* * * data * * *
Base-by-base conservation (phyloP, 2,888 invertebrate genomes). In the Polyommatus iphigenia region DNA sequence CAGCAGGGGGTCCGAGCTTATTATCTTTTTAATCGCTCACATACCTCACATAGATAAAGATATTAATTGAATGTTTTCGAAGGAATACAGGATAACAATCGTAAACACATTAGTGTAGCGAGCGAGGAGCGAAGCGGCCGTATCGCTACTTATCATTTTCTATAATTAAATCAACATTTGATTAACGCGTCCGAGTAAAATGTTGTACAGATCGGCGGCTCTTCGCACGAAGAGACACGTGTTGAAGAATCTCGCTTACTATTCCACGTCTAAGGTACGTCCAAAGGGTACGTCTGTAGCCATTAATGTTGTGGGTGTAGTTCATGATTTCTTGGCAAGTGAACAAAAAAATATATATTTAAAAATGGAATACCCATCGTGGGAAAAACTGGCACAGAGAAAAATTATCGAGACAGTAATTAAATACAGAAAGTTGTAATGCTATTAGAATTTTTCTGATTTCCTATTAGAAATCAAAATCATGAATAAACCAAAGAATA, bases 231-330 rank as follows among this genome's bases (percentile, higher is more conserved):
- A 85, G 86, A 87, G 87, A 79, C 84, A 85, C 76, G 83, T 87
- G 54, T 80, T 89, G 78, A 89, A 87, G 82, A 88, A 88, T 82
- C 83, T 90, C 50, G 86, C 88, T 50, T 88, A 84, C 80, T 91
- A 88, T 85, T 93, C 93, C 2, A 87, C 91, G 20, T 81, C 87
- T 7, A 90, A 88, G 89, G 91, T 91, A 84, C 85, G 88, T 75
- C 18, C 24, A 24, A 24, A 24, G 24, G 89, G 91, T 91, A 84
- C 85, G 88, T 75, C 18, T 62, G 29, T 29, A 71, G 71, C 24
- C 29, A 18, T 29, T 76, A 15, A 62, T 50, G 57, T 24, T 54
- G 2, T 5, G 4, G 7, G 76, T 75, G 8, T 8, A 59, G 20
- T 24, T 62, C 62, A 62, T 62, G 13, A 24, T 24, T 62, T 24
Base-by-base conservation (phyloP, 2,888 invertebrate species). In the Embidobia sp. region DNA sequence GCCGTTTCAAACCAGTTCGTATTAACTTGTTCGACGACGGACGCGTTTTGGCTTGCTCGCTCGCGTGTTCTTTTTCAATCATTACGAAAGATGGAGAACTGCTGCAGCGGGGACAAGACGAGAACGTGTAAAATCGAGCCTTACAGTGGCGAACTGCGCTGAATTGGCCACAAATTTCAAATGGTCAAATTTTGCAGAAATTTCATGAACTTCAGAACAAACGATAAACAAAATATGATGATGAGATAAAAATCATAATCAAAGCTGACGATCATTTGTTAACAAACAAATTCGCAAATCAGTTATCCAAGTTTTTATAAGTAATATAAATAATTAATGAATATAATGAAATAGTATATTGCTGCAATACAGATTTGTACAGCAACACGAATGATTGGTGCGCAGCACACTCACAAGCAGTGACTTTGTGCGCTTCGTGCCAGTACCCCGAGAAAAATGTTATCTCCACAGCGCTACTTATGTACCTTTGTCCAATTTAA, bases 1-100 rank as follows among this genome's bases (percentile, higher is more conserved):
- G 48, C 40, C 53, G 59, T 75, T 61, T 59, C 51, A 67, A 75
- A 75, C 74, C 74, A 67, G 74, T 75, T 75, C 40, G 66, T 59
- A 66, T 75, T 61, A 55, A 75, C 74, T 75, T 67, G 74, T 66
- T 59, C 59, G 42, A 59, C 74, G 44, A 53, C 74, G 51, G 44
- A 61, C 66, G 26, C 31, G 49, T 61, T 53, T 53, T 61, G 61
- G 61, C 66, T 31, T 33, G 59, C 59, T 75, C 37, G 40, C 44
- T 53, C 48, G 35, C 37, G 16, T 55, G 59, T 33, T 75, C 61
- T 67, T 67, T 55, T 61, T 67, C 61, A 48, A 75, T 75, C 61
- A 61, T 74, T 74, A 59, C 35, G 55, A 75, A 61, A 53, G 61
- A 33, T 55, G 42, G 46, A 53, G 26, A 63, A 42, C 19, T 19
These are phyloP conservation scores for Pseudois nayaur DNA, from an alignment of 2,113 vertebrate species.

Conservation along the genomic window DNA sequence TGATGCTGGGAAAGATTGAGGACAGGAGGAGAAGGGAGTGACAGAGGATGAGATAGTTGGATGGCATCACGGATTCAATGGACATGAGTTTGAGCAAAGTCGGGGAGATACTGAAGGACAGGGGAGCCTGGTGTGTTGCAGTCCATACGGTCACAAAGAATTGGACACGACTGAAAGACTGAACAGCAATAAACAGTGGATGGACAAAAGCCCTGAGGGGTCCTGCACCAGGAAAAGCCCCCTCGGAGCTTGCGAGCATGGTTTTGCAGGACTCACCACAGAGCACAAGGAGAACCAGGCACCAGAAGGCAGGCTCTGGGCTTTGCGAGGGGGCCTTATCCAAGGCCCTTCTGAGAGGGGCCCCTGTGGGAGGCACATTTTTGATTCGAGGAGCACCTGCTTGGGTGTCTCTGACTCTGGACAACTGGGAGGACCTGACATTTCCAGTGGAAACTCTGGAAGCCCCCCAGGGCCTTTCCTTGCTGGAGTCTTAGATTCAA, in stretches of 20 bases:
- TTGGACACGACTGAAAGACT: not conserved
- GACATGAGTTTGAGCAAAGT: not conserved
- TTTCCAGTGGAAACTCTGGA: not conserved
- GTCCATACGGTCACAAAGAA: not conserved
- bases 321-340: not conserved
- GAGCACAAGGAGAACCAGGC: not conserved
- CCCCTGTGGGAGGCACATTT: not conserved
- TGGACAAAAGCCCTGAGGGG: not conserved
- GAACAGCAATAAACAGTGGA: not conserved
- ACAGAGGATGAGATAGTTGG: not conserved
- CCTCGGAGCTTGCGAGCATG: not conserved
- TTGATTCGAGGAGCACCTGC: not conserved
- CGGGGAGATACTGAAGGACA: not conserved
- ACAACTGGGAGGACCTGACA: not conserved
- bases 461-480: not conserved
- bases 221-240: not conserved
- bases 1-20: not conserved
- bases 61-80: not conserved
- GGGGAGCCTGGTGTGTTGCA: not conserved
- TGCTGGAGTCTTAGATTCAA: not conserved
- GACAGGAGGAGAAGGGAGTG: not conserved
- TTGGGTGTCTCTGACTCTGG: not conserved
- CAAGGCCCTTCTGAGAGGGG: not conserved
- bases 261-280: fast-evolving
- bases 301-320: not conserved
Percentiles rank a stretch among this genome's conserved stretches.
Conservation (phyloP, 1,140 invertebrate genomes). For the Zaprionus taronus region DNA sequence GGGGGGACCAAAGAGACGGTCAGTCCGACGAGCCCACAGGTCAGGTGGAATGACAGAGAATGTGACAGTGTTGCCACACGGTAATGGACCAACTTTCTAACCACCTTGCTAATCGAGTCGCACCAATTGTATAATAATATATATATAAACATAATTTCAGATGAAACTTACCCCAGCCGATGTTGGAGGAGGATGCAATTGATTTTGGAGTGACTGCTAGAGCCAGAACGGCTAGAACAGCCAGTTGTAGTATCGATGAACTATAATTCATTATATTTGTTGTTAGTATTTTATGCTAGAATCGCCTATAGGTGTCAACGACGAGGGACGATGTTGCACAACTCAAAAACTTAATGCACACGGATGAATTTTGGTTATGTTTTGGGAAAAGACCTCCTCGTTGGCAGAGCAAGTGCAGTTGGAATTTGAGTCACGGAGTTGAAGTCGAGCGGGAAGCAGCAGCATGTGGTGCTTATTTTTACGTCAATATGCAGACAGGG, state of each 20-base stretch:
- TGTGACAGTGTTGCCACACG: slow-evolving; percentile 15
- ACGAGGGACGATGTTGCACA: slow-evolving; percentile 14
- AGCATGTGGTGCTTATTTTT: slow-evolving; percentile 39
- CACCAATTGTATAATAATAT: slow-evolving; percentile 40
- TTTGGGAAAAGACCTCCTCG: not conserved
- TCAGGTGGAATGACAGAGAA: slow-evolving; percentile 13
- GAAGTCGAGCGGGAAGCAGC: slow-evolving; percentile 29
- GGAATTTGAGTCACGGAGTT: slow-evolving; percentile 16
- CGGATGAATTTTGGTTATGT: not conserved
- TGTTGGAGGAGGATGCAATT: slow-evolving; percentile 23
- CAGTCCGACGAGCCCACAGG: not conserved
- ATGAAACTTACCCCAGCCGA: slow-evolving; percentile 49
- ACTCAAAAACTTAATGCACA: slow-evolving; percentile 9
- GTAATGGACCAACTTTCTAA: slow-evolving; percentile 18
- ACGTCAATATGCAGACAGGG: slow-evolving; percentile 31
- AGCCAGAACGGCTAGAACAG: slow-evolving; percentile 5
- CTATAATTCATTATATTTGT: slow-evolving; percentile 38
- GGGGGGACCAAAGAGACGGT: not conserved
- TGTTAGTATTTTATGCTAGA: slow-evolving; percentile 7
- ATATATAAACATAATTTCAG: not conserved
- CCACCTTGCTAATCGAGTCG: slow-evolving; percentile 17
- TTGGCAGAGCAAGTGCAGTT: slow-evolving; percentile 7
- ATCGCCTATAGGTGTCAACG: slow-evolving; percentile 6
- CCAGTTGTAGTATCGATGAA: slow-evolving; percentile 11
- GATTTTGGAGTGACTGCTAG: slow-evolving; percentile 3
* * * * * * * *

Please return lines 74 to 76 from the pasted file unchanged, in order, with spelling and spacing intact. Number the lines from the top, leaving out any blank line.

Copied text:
- ATCGCCTATAGGTGTCAACG: slow-evolving; percentile 6
- CCAGTTGTAGTATCGATGAA: slow-evolving; percentile 11
- GATTTTGGAGTGACTGCTAG: slow-evolving; percentile 3